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Arcade Archives: Double Dragon (Switch) artwork

Arcade Archives: Double Dragon (Switch) review


"For a game that helped launch such a terrific genre, Double Dragon should play a lot better than it does."


I've spent most of the last few decades assuming Double Dragon on the NES was a lackluster port of a superior arcade game. Recently, with the release of Arcade Archives: Double Dragon on the Nintendo Switch, I decided to put that assumption to the test. I learned something surprising: I actually prefer the old home console version.

I haven't played a lot of the Arcade Archives titles just yet, but I really admire what Hamster is attempting with them and I'm enjoying getting my toes wet. The lineup collects classics a variety of developers produced decades ago, wraps them in an interface that gives players options to customize display settings and such, and releases them on current consoles at a price of around $7.99 a pop. There are dozens of titles already available on PlayStation 4, and the selection of games on Switch grows every couple of weeks or so.

Double Dragon begins by depicting a young lady loitering in a perfectly lovely slum. Suddenly, some thugs walk up to her and punch her and carry her away, which puts her in a pretty tough spot unless her boyfriend can save her. It's the old "damsel in distress" trope, and if that offends you, this probably isn't your sort of game.

Arcade Archives: Double Dragon (Switch) image

As one of the "double dragons," a pair of brothers with bulging muscles and chips on their shoulders, you'll punch, kick, and hop your way through four missions that lead you from the slums, through a construction site, to the woods to a mountaintop lair. It's the same general progression you might remember from the NES version of the game, if you played it. There are familiar elements in the backdrop, too, such as the purple-tinted mountains and some remarkable stone columns. It's easy to see the 8-bit version remixed some of the best bits.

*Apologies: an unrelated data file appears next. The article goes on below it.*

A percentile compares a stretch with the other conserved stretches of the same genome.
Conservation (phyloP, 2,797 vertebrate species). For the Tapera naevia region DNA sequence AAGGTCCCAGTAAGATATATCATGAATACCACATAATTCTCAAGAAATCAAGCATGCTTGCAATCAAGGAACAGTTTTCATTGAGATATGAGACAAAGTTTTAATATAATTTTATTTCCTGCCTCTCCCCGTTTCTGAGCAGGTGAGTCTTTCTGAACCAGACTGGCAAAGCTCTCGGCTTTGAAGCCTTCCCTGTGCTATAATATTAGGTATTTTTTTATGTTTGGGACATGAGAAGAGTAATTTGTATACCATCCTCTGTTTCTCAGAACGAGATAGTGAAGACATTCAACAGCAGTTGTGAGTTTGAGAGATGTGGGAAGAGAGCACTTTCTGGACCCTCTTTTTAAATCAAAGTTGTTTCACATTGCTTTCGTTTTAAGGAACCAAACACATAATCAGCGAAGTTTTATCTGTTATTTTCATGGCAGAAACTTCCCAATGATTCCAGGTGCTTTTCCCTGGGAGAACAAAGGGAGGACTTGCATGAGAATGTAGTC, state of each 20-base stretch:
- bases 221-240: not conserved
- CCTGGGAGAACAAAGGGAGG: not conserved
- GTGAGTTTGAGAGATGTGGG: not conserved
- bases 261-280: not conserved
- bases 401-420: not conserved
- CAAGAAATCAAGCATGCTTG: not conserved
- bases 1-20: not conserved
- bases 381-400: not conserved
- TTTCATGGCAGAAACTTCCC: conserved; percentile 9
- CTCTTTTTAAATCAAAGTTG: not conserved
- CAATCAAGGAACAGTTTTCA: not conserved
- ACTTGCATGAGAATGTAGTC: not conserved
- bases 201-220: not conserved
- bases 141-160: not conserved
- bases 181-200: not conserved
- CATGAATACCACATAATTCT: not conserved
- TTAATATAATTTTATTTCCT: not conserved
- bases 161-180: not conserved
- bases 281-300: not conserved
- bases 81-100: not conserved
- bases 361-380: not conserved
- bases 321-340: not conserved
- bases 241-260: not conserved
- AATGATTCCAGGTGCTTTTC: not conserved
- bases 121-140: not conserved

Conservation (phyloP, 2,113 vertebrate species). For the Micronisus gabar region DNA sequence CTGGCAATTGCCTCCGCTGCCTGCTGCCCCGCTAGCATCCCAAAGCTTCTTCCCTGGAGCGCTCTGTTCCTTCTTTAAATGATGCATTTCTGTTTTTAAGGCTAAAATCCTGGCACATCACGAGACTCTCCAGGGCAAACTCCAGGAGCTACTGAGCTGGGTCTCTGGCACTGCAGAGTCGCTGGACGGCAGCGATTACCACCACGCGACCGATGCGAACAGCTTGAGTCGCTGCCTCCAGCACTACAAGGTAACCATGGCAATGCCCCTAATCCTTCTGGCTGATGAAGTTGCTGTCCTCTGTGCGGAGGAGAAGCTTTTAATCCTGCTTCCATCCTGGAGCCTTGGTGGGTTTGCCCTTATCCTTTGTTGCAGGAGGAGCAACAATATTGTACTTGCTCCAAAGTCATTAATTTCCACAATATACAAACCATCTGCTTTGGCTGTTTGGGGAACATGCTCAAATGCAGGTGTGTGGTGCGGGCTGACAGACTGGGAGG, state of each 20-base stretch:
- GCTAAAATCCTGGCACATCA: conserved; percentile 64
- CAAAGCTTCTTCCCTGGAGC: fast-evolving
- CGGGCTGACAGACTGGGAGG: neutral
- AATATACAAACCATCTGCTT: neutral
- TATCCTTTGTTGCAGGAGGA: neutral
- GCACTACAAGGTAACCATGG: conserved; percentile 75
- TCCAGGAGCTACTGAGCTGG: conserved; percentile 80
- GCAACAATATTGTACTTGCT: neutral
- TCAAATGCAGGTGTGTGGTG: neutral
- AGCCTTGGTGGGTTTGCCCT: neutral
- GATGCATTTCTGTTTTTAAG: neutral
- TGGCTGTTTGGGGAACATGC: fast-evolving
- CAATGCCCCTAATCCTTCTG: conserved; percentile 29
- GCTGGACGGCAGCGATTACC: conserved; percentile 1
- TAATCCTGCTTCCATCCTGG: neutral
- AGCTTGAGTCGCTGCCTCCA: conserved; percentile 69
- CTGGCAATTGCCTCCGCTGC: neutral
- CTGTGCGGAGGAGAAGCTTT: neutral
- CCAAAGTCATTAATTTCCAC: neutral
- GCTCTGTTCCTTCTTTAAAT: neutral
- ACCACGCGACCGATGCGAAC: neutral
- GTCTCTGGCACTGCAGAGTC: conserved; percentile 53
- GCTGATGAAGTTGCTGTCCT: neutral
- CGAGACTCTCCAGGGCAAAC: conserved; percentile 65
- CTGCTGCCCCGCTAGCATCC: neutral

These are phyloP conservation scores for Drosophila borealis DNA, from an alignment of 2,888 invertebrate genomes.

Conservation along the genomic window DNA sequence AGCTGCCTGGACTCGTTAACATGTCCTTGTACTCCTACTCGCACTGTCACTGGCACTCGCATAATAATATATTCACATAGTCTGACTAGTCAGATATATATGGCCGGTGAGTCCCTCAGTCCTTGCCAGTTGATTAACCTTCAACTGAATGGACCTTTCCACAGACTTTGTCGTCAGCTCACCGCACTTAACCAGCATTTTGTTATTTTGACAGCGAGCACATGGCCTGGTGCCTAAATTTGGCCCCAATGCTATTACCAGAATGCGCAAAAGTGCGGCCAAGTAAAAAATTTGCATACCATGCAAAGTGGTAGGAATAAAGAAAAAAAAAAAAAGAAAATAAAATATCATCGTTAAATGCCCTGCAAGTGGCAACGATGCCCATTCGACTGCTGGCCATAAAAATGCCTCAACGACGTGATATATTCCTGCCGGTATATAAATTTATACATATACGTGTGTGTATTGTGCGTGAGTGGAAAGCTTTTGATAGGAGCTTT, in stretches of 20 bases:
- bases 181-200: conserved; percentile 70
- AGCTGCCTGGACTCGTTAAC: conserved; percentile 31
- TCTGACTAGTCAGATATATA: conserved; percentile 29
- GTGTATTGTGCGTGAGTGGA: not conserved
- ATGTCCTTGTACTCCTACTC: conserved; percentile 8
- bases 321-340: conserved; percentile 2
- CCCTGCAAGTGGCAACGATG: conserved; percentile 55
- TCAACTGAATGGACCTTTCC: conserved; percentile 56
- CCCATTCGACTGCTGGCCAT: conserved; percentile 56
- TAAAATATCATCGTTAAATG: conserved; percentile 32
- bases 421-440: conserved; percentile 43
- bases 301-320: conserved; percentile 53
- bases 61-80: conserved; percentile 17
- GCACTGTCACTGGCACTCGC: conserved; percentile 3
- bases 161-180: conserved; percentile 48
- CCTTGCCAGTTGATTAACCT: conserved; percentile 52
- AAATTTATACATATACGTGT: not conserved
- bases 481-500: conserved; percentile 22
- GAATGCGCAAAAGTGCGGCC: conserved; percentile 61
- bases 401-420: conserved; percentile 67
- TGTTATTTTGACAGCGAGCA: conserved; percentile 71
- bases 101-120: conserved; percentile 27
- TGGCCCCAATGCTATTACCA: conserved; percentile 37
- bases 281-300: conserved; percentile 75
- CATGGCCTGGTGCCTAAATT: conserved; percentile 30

The arcade version of Double Dragon has some issues I didn't expect, though. For starters, you can kick your way through almost anything, to the point where other options feel like an afterthought. The kick has more range than the punch and most weapons, plus it is surprisingly versatile. If you kick a thug a few times, you might also grab him by the hair and knock him around a bit more before tossing him, all without needing to press any other buttons. This maneuver does a good job of eliminating something like a quarter of your opponent's total health. Then you can keep following up and making his life miserable until finally he flashes and disappears so you can focus on other matters.

Though arcades had more horsepower than the lowly NES, it's not like the arcade version of Double Dragon threw a lot more at the player than its 8-bit counterpart. You never face more than three or four goons at a time, and they usually move sluggishly enough that you can steer clear of their attacks and focus on bringing down one target at a time. Some foes also throw knives or swing at you with whips and baseball bats, or they'll kick barrels or crates your way. You can see all of this coming, though, and there's time to avoid it. The biggest problem I had is that if I did take a hit and drop to the floor, I would stand up and start kicking, only to find that I was facing in the opposite direction of any nearby adversaries. The game always flipped me so that I was pointed the wrong way. Every. Single. Time. Since you can count on that happening, though, it's not an insurmountable issue.